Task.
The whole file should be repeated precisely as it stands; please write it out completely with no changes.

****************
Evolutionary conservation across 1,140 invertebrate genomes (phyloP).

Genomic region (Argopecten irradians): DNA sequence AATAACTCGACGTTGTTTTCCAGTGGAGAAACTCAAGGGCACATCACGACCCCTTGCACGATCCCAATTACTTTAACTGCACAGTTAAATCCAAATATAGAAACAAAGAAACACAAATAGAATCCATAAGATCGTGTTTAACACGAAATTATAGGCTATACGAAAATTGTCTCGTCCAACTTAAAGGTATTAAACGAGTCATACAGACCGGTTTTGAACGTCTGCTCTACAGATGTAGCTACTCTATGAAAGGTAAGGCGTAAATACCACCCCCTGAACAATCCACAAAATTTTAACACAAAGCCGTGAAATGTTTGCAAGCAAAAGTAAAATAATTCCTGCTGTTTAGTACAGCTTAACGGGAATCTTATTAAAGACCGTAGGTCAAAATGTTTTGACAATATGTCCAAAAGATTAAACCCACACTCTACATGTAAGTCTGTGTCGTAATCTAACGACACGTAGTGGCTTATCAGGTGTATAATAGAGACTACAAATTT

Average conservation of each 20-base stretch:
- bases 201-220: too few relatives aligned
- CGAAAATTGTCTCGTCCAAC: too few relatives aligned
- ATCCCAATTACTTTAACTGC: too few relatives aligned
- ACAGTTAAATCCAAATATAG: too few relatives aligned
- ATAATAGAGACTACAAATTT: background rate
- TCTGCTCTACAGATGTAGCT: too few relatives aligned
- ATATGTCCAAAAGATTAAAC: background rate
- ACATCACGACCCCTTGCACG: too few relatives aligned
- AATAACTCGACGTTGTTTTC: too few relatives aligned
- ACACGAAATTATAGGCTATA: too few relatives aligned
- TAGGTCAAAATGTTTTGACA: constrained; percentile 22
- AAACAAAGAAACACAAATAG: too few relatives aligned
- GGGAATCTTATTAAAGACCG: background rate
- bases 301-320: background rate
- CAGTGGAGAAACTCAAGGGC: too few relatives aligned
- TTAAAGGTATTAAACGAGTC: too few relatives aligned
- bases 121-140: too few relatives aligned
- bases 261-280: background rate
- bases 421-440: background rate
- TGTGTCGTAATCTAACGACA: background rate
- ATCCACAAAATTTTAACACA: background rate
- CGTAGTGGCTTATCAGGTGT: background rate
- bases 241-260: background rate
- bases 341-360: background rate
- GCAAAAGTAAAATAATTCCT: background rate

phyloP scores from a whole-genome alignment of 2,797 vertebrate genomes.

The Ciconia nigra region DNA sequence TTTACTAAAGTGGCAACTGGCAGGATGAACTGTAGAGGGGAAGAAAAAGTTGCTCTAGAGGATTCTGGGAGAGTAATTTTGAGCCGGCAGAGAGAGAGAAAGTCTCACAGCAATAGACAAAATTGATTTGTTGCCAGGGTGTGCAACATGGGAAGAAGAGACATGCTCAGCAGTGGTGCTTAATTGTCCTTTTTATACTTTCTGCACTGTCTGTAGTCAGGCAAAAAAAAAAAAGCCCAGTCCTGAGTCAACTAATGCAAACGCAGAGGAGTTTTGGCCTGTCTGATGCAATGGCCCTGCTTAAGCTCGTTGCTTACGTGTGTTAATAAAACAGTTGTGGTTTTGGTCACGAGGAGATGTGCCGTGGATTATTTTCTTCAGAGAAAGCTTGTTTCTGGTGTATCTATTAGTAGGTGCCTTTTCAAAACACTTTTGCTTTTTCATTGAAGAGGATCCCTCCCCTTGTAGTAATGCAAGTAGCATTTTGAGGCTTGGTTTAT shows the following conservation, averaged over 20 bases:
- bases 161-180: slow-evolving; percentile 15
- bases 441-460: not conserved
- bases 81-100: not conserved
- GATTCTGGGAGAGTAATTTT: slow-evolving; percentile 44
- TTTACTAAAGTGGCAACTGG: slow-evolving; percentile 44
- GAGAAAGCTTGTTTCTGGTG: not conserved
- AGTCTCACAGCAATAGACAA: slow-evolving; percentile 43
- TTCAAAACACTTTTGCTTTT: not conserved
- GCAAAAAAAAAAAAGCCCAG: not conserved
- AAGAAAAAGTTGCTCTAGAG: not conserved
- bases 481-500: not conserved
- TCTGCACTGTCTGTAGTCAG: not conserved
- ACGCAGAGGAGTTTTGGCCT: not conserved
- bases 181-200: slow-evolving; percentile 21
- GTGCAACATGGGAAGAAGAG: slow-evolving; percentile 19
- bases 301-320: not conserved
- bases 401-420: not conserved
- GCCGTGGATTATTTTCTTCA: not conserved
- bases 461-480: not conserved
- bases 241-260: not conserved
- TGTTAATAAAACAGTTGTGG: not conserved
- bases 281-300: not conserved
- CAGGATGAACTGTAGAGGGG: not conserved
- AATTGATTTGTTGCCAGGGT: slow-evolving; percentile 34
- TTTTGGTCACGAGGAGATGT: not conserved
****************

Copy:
Evolutionary conservation across 1,140 invertebrate genomes (phyloP).

Genomic region (Argopecten irradians): DNA sequence AATAACTCGACGTTGTTTTCCAGTGGAGAAACTCAAGGGCACATCACGACCCCTTGCACGATCCCAATTACTTTAACTGCACAGTTAAATCCAAATATAGAAACAAAGAAACACAAATAGAATCCATAAGATCGTGTTTAACACGAAATTATAGGCTATACGAAAATTGTCTCGTCCAACTTAAAGGTATTAAACGAGTCATACAGACCGGTTTTGAACGTCTGCTCTACAGATGTAGCTACTCTATGAAAGGTAAGGCGTAAATACCACCCCCTGAACAATCCACAAAATTTTAACACAAAGCCGTGAAATGTTTGCAAGCAAAAGTAAAATAATTCCTGCTGTTTAGTACAGCTTAACGGGAATCTTATTAAAGACCGTAGGTCAAAATGTTTTGACAATATGTCCAAAAGATTAAACCCACACTCTACATGTAAGTCTGTGTCGTAATCTAACGACACGTAGTGGCTTATCAGGTGTATAATAGAGACTACAAATTT

Average conservation of each 20-base stretch:
- bases 201-220: too few relatives aligned
- CGAAAATTGTCTCGTCCAAC: too few relatives aligned
- ATCCCAATTACTTTAACTGC: too few relatives aligned
- ACAGTTAAATCCAAATATAG: too few relatives aligned
- ATAATAGAGACTACAAATTT: background rate
- TCTGCTCTACAGATGTAGCT: too few relatives aligned
- ATATGTCCAAAAGATTAAAC: background rate
- ACATCACGACCCCTTGCACG: too few relatives aligned
- AATAACTCGACGTTGTTTTC: too few relatives aligned
- ACACGAAATTATAGGCTATA: too few relatives aligned
- TAGGTCAAAATGTTTTGACA: constrained; percentile 22
- AAACAAAGAAACACAAATAG: too few relatives aligned
- GGGAATCTTATTAAAGACCG: background rate
- bases 301-320: background rate
- CAGTGGAGAAACTCAAGGGC: too few relatives aligned
- TTAAAGGTATTAAACGAGTC: too few relatives aligned
- bases 121-140: too few relatives aligned
- bases 261-280: background rate
- bases 421-440: background rate
- TGTGTCGTAATCTAACGACA: background rate
- ATCCACAAAATTTTAACACA: background rate
- CGTAGTGGCTTATCAGGTGT: background rate
- bases 241-260: background rate
- bases 341-360: background rate
- GCAAAAGTAAAATAATTCCT: background rate

phyloP scores from a whole-genome alignment of 2,797 vertebrate genomes.

The Ciconia nigra region DNA sequence TTTACTAAAGTGGCAACTGGCAGGATGAACTGTAGAGGGGAAGAAAAAGTTGCTCTAGAGGATTCTGGGAGAGTAATTTTGAGCCGGCAGAGAGAGAGAAAGTCTCACAGCAATAGACAAAATTGATTTGTTGCCAGGGTGTGCAACATGGGAAGAAGAGACATGCTCAGCAGTGGTGCTTAATTGTCCTTTTTATACTTTCTGCACTGTCTGTAGTCAGGCAAAAAAAAAAAAGCCCAGTCCTGAGTCAACTAATGCAAACGCAGAGGAGTTTTGGCCTGTCTGATGCAATGGCCCTGCTTAAGCTCGTTGCTTACGTGTGTTAATAAAACAGTTGTGGTTTTGGTCACGAGGAGATGTGCCGTGGATTATTTTCTTCAGAGAAAGCTTGTTTCTGGTGTATCTATTAGTAGGTGCCTTTTCAAAACACTTTTGCTTTTTCATTGAAGAGGATCCCTCCCCTTGTAGTAATGCAAGTAGCATTTTGAGGCTTGGTTTAT shows the following conservation, averaged over 20 bases:
- bases 161-180: slow-evolving; percentile 15
- bases 441-460: not conserved
- bases 81-100: not conserved
- GATTCTGGGAGAGTAATTTT: slow-evolving; percentile 44
- TTTACTAAAGTGGCAACTGG: slow-evolving; percentile 44
- GAGAAAGCTTGTTTCTGGTG: not conserved
- AGTCTCACAGCAATAGACAA: slow-evolving; percentile 43
- TTCAAAACACTTTTGCTTTT: not conserved
- GCAAAAAAAAAAAAGCCCAG: not conserved
- AAGAAAAAGTTGCTCTAGAG: not conserved
- bases 481-500: not conserved
- TCTGCACTGTCTGTAGTCAG: not conserved
- ACGCAGAGGAGTTTTGGCCT: not conserved
- bases 181-200: slow-evolving; percentile 21
- GTGCAACATGGGAAGAAGAG: slow-evolving; percentile 19
- bases 301-320: not conserved
- bases 401-420: not conserved
- GCCGTGGATTATTTTCTTCA: not conserved
- bases 461-480: not conserved
- bases 241-260: not conserved
- TGTTAATAAAACAGTTGTGG: not conserved
- bases 281-300: not conserved
- CAGGATGAACTGTAGAGGGG: not conserved
- AATTGATTTGTTGCCAGGGT: slow-evolving; percentile 34
- TTTTGGTCACGAGGAGATGT: not conserved